Noah waits seven more days and sends out the dove again. This time it comes back with a freshly plucked olive leaf. That’s strange. We’re now up to 271 days or 278 according to AiG’s arbitrary insertion of 7 days between the raven and dove. The ark has been stationary and no longer drifting for four months. Just seven days prior to this, however, dry land was out of this dove’s range, meaning everything in this dove’s range would’ve been under water. Seven days later, not only is dry land in range, but an olive shoot with a leaf is available for plucking. How long does it take this miraculous olive seed that didn't rot completely while sitting in filthy, brackish water for months to settle in the sediment, germinate and grow enough for shoots with leaves to appear? In Noah’s world, it’s apparently less than seven days. Turns out in our world, it's a bit longer.

Genesis 8:13-19
So the dove doesn’t come back. Does God tell Noah to let everybody off? Nope. Noah waits another 36 days (or 29 days with AiG’s addition of 7 between the raven and dove). The math is a bit convoluted, but if you just take the reference from 7:11 to the 600th year of Noah’s life in the 2nd month and the 17th day of the month and using the lunar calendar subtract from the 601st year of his life in the 1st month on the 1st day of the month, you get 314 days. 150 days (7:24) plus 74 days (8:4-5) plus 40 days (8:6) plus 7 days (8:10) plus another 7 days (8:12) = 278 days or 285 if we insert seven between the dove and raven. 314 days minus 278 days gives us 36 days. It is 36 days before Noah takes any further action after the dove has not returned and it will be nearly three months before he lets the animals off the ark, making sending out the doves and raven completely and utterly pointless.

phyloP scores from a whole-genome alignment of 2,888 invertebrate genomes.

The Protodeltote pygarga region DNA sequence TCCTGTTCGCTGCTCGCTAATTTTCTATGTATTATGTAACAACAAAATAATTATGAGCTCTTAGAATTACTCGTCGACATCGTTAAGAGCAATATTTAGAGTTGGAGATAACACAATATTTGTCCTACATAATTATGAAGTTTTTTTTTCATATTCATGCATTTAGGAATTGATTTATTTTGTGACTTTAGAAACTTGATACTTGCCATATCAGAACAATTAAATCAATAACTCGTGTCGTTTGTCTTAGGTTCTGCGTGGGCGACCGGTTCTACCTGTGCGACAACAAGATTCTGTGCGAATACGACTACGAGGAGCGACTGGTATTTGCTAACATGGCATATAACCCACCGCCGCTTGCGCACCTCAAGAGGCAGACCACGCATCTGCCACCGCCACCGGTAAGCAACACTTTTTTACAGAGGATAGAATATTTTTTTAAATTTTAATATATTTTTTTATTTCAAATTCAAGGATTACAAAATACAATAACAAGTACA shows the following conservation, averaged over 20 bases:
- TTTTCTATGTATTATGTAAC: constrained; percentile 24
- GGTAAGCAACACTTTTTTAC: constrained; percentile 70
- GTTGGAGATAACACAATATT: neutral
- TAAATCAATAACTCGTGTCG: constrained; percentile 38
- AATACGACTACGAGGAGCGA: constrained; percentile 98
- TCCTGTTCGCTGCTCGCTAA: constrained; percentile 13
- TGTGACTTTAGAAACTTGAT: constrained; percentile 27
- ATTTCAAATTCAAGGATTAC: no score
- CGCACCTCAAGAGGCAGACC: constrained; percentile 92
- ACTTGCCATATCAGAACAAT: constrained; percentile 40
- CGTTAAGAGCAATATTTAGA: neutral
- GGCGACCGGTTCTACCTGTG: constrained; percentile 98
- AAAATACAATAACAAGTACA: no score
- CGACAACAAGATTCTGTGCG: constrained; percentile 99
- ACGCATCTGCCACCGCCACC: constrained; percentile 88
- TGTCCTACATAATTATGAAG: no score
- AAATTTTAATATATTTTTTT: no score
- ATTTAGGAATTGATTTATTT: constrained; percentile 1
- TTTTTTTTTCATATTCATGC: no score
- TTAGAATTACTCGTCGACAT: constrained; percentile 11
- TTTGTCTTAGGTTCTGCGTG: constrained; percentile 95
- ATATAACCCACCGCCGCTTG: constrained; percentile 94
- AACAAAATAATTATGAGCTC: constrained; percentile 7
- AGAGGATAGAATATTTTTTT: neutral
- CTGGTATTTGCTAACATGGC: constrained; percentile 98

After 314 total days of being on the ark and over a month since the dove hasn’t come back, Noah somehow takes the gigantic roof off and sees that the surface of the ground is dry. At least the animals below the first deck can breathe now.

Does he let them all off? Nope. Verse 14 indicates that verse 13 did not mean that at day 314 the land was morally, ethic’lly spiritually, physically, positively, absolutely, undeniably and reliably dry. It’s actually not until two months later that the ground is not only merely dry, but really most sincerely dry.

Finally, after 370 days of being on the ark (or 377 days if we interpret 7:1-4 to mean they were on the ark for a week prior to the flood as AiG does), three months after the dove did not return and over seven since the ark came to rest, Elohim speaks to Noah and commands him and everything else to come out of the ark. I imagine the animals came out rather slowly, what with over a year of muscular atrophy and all. I wonder what they ate. Vegetation has appeared according to the whole dove incident, but the carnivores certainly wouldn’t be able to eat anything for a while or they'd cause mass extinctions and then die off themselves.

Genesis 8:20-22
Noah builds an altar to Yahweh and offers every kind of clean animal and bird on it. Yahweh smells the soothing aroma of burning animal carcasses and says in his heart that he will never again curse the ground or destroy everything that lives. Yahweh then sings a little song about it in verse 22.

Again the supposedly transcendent and holy God is having trouble finding distinction from other humanlike and capricious ancient tribal deities. Nearly all of them seemed to really enjoy soothing aromas from burning sacrifices or incense. In the Epic of Gilgamesh, after Atrahasis gets off his boat, he makes sacrifices, burns incense and the text says, “The gods smelled the sweet savor.” Belet-Ili, the goddess of the womb who created mankind for the gods arrives and holds up a necklace made of colorful beads that was given to her by Anu the sky god and says she will never forget as long as she’s wearing the colorful necklace around her neck. Sound familiar?
Some deities just want to watch the world burn.

The whole notion of the God of the universe smelling burning animal flesh rising up to his nostrils in heaven and deciding not be pissed off, even though mankind’s thoughts are still just as evil as before seems kind of silly. He’s killed thousands of people and animals because of their evil thoughts and now we’re left with the impression that a bit of burning cow flesh would’ve kept his wrath in check all along? On top of that he makes a promise in verse 21 that he doesn’t really intend to keep unless one decides to parse the phrase “as I have done” to mean “in the same manner”, i.e. using a flood. According to 2 Peter he’s going to torch everything.
So rise and shine and give God the glory...or he'll wipe out everything on the face of the earth. It's like a cute little ditty about the Holocaust.